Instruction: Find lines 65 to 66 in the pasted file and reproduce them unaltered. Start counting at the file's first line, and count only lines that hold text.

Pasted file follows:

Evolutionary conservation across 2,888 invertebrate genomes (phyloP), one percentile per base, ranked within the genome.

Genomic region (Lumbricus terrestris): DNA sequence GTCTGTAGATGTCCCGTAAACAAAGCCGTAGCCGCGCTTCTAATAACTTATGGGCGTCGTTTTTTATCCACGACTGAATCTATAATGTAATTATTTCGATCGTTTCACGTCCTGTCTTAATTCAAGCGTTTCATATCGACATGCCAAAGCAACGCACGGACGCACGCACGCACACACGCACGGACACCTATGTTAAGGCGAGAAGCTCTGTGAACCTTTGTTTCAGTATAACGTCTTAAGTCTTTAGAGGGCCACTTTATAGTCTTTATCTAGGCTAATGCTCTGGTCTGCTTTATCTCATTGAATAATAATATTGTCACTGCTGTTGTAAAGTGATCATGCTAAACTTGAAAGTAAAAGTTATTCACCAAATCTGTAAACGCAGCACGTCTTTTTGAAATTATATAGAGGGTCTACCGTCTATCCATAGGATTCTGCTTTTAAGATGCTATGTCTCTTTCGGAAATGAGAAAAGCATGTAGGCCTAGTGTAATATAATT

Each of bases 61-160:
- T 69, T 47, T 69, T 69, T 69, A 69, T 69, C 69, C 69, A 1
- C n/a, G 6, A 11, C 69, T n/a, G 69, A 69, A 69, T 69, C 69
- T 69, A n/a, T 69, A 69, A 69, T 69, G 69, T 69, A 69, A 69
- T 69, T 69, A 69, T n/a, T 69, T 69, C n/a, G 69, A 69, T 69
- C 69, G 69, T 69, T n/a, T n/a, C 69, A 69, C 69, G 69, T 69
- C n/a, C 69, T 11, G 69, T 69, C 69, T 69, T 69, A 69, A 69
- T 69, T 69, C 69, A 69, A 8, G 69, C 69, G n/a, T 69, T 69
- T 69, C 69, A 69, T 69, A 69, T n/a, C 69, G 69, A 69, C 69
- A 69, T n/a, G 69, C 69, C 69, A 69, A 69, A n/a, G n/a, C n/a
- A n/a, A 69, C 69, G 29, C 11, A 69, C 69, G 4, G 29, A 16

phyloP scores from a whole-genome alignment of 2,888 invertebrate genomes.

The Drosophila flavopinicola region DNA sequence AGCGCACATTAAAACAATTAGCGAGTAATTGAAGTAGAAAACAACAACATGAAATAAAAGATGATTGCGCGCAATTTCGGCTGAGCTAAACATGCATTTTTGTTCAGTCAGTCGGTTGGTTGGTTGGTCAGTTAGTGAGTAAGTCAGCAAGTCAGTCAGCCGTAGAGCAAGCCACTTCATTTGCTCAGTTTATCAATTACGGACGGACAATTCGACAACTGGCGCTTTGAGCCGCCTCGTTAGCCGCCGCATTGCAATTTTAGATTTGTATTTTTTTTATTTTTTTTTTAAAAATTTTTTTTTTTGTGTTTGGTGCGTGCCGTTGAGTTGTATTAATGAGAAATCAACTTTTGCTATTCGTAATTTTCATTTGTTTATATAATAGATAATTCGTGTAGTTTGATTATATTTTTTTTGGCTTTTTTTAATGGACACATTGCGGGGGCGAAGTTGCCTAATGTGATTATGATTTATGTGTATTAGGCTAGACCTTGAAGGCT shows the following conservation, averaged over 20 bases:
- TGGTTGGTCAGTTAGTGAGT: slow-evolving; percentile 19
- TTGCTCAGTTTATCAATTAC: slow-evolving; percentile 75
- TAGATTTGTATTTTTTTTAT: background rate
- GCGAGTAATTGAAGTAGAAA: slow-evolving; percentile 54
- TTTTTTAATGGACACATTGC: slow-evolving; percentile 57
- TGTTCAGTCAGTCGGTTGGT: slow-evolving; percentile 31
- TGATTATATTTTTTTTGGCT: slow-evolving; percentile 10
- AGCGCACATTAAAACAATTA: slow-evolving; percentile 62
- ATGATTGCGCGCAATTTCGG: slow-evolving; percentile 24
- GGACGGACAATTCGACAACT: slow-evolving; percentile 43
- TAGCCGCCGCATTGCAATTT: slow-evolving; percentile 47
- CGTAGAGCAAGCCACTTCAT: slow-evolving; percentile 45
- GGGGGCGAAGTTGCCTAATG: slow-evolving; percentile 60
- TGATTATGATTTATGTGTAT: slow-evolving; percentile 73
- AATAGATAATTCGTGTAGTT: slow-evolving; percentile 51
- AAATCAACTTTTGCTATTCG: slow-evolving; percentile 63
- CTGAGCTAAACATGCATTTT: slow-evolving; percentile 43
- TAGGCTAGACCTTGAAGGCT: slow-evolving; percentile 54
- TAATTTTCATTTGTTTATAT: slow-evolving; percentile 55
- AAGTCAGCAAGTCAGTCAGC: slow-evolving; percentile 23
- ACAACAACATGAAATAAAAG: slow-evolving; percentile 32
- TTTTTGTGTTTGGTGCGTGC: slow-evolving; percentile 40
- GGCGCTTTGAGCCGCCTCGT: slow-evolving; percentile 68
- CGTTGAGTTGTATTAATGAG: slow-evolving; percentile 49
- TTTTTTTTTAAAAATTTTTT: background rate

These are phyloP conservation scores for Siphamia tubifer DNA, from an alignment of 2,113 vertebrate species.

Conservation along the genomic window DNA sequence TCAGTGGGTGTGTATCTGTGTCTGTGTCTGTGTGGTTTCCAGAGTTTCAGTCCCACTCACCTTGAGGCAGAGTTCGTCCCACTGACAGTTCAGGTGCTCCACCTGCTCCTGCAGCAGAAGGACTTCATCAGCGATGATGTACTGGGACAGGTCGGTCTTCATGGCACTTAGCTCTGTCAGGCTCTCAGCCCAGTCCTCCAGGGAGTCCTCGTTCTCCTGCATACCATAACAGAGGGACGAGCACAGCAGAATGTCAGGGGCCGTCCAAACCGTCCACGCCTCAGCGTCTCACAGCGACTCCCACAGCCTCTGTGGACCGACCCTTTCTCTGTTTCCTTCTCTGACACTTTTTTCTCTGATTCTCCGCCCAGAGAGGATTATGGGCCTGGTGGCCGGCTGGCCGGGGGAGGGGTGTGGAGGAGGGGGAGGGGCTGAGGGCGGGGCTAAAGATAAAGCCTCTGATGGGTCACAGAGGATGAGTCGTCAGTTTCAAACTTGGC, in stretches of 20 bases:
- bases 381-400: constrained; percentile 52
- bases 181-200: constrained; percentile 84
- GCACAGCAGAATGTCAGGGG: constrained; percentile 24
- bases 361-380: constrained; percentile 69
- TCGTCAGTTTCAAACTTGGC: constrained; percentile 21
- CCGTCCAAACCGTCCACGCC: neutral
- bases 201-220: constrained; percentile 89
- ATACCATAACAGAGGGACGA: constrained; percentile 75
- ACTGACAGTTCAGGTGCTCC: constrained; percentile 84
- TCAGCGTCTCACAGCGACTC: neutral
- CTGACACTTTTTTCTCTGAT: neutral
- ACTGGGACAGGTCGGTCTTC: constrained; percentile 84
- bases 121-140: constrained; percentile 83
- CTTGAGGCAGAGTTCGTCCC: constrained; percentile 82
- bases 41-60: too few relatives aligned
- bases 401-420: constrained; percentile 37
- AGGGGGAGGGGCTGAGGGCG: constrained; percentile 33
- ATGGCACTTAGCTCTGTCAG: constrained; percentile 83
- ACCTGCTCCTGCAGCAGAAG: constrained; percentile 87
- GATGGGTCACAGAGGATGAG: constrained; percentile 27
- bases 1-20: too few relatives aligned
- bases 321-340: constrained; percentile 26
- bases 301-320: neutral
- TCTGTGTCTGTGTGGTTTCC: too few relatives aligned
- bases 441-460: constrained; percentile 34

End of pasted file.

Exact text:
- bases 301-320: neutral
- TCTGTGTCTGTGTGGTTTCC: too few relatives aligned